Although an Israeli government “will now be more able and more desperate to secure a deal with Saudi Arabia, it’s hard to imagine that even M.B.S.’ absolute rule can withstand moving forward with normalization now,” she said, using the initials of the Saudi prince. “It’s a good opportunity for the Biden team to reflect on their utterly failed approach to wheeling and dealing with autocrats as a road to stability in the Middle East.”
In Saudi Arabia, some analysts have been skeptical that Mr. Netanyahu’s right-wing government would grant enough concessions to the Palestinians to satisfy the Saudi leadership. With a war starting, that is even less likely now.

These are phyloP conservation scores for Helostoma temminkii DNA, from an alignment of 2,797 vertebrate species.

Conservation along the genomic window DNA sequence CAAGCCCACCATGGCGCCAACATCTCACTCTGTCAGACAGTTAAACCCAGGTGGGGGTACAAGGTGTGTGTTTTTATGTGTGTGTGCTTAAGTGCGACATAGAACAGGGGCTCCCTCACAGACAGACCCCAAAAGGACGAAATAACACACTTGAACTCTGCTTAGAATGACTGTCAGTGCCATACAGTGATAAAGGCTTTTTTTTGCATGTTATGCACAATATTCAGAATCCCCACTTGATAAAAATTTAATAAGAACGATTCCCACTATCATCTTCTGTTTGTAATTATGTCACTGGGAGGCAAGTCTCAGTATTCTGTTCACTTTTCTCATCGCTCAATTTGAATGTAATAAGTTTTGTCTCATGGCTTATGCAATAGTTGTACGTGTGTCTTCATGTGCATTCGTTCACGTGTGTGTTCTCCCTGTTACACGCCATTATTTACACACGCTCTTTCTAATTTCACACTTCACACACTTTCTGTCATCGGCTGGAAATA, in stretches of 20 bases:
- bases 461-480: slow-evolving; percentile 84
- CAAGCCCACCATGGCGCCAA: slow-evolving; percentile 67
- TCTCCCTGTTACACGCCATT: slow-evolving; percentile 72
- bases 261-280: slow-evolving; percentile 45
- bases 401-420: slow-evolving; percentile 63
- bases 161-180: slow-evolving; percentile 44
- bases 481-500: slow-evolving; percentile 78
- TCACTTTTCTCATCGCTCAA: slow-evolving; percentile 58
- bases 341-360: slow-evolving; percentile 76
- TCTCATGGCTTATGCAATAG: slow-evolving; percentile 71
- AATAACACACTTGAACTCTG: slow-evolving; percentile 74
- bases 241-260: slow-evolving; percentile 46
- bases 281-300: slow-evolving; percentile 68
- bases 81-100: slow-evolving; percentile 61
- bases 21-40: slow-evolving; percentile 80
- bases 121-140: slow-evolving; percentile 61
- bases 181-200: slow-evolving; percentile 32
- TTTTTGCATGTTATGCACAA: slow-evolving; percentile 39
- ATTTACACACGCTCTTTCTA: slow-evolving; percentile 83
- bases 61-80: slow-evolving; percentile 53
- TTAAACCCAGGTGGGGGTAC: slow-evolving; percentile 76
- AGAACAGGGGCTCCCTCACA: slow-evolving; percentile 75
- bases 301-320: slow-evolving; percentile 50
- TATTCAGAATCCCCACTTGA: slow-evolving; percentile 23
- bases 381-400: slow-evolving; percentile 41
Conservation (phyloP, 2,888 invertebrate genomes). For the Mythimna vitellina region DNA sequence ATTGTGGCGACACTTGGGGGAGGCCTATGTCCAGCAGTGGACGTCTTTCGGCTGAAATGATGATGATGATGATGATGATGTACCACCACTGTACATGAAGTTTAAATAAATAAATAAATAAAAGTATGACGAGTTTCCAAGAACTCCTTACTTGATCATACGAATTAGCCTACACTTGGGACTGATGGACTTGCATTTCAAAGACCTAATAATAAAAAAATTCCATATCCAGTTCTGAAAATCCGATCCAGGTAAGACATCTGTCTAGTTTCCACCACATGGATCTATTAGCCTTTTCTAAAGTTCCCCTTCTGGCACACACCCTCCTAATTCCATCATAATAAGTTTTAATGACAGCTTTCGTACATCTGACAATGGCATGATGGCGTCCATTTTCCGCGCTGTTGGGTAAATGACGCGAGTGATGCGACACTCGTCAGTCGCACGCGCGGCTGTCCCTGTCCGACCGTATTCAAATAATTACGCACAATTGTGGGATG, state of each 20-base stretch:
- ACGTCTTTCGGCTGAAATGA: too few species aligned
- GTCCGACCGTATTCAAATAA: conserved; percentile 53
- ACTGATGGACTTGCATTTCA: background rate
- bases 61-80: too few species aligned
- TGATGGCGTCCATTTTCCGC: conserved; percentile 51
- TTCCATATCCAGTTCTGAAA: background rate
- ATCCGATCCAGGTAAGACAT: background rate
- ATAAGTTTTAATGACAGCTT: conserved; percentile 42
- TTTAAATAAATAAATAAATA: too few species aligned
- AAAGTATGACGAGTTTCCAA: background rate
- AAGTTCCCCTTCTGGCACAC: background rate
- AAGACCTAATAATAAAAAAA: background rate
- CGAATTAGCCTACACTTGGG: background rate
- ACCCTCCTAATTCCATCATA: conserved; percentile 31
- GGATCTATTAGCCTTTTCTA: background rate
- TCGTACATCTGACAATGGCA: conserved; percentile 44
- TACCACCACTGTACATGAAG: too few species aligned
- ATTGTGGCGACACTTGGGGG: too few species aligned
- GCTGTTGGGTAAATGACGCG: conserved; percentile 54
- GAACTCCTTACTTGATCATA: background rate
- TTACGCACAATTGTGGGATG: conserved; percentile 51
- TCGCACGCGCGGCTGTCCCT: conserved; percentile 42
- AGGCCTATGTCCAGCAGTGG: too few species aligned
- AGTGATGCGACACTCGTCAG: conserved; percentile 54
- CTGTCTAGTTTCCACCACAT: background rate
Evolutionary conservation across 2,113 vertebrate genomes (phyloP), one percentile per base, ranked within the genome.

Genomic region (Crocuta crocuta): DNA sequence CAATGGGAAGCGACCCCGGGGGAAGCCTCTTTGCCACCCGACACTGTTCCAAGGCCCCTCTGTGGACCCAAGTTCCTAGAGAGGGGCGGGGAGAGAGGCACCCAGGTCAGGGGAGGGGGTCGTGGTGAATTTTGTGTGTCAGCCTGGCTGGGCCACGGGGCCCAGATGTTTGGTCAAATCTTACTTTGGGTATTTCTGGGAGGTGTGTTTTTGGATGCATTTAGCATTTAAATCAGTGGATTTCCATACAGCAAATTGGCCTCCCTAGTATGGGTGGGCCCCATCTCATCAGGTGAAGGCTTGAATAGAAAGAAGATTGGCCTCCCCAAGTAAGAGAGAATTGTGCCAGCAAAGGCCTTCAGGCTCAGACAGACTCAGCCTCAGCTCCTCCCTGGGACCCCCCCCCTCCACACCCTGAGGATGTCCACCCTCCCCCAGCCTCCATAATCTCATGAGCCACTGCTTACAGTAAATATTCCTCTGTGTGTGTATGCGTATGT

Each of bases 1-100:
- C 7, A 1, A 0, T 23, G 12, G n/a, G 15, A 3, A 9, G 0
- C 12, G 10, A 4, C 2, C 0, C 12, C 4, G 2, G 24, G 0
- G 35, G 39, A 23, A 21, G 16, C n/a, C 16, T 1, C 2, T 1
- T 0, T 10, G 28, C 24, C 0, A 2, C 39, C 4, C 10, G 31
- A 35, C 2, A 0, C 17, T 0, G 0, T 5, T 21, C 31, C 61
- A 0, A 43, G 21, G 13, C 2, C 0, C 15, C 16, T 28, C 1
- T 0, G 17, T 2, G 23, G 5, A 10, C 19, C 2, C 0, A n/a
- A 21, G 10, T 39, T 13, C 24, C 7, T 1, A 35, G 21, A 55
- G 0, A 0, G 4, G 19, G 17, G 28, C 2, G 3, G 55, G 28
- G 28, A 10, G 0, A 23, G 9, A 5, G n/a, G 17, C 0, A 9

“The Kingdom is aware that the current extreme government in Israel cannot deliver on the issue of peace,” said Hesham Alghannam, a Saudi political scientist. “In reality, Israel was not really ready to reach an agreement with the Palestinians that would give them the minimum of their needs.”
Abdulaziz Alghashian, a Saudi researcher who studies Saudi foreign policy toward Israel, said that any normalization agreements would not end the enmity of Arabs toward Israel as long as the Palestinian issue remains unresolved. “Israeli integration into the region won’t happen, ever, without a settlement,” he said. “And the way it’s going, quite frankly, it’s just going to be in a perpetual war there that’s going to spill over. So I don’t see it.”